It bears repeating that this is an incredibly deep game. There are two characters with fully developed back stories that are not even necessary to meet. This game has more side quests and mini-games (including a racing game, strategy game, and various casino-type stuff) then you can shake a stick at. The "chocobos" of FF fame can be caught and mated to yield different colored Chocobos, that can take you to inaccessible areas of the map and uncover *more* game. Square practically creates an entire world in this game, and it's incredible.

The Bad

This game has some flaws that don't ruin the game, but keep it from being as good as it could have.

First off, the game gets praise for it's incredible cinemas and battle graphics, which I can understand. But the bulk of the game consists of moving a VERY crude polygon model of your character around interactive 2D backgrounds. Why didn't they keep the battle models?

While Square included a little helper in the American version that puts arrows at the exits of each area, the low resolution of the PSX sometimes makes it downright impossible to tell how to get from point A to point B on the map. In-game navigation can be very frustrating.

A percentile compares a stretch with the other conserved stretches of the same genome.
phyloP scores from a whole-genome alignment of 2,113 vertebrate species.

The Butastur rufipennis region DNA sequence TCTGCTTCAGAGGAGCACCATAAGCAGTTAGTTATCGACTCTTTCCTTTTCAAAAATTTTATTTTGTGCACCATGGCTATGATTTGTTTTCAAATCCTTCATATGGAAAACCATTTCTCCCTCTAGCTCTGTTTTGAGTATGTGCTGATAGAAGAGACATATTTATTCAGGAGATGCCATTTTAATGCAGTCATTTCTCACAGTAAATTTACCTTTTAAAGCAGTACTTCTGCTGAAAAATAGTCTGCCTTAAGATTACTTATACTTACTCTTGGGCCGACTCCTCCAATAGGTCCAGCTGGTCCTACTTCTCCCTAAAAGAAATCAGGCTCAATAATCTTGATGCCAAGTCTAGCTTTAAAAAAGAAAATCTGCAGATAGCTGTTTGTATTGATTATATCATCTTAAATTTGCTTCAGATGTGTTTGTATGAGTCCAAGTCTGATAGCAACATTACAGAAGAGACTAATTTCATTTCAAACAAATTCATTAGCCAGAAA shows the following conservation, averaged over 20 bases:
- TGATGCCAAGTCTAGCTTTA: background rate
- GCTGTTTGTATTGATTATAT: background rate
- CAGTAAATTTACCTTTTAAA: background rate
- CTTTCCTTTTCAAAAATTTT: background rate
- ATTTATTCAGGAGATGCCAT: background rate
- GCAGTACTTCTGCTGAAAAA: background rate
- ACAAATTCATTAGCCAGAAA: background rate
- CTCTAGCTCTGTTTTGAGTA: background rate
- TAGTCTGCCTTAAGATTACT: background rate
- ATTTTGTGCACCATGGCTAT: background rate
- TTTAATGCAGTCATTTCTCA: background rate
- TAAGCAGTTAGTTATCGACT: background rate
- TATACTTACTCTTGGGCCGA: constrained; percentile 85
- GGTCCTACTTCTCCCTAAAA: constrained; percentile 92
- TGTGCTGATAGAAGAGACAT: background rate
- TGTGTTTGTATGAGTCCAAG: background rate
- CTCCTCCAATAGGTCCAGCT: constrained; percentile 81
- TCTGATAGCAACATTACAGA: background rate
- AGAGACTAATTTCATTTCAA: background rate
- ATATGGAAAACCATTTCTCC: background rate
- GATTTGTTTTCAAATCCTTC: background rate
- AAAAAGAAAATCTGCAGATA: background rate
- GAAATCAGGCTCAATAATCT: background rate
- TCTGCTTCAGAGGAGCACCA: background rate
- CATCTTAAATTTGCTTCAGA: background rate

Also, even for an RPG, there is a lot of text. Square creates an entire world, but it still has a little to learn about drawing people into it. Not only is there no spoken voice in this game, but the music is almost all MIDI, not Redbook audio. This is almost ten years after Ys on the TurboGrafxCD here people, and I'm still listening to the whines and bleeps of MIDI music in my RPGs? Gah! The music is good enough, but the game can't seem to decide whether it wants to be a 16-bit or a 32-bit title. And you get one, count 'em, one battle theme for every battle except bosses or Chocobos. Doo-doo-doooo-do-doo-doo-dooooo-doo-doo-doo-do-do...

And lastly, here's a tip to all Japanese game designers: BEFORE you release your game, get an American to read your script so we don't have any more of those grammatical fiascos that have become famous over the years. While this is no Metal Gear (The truck have started to move!) the game still finds a way to slip in the occasional "Off course!". All your base are belong to us!

The Bottom Line

Rent this game, and play through the first act or so. If you love it, or even kind of liked it, like I did, get it. But if you absolutely can't stand the style and pace of RPGs, this is not one to break the mold. But this game is the best at what it tries to do.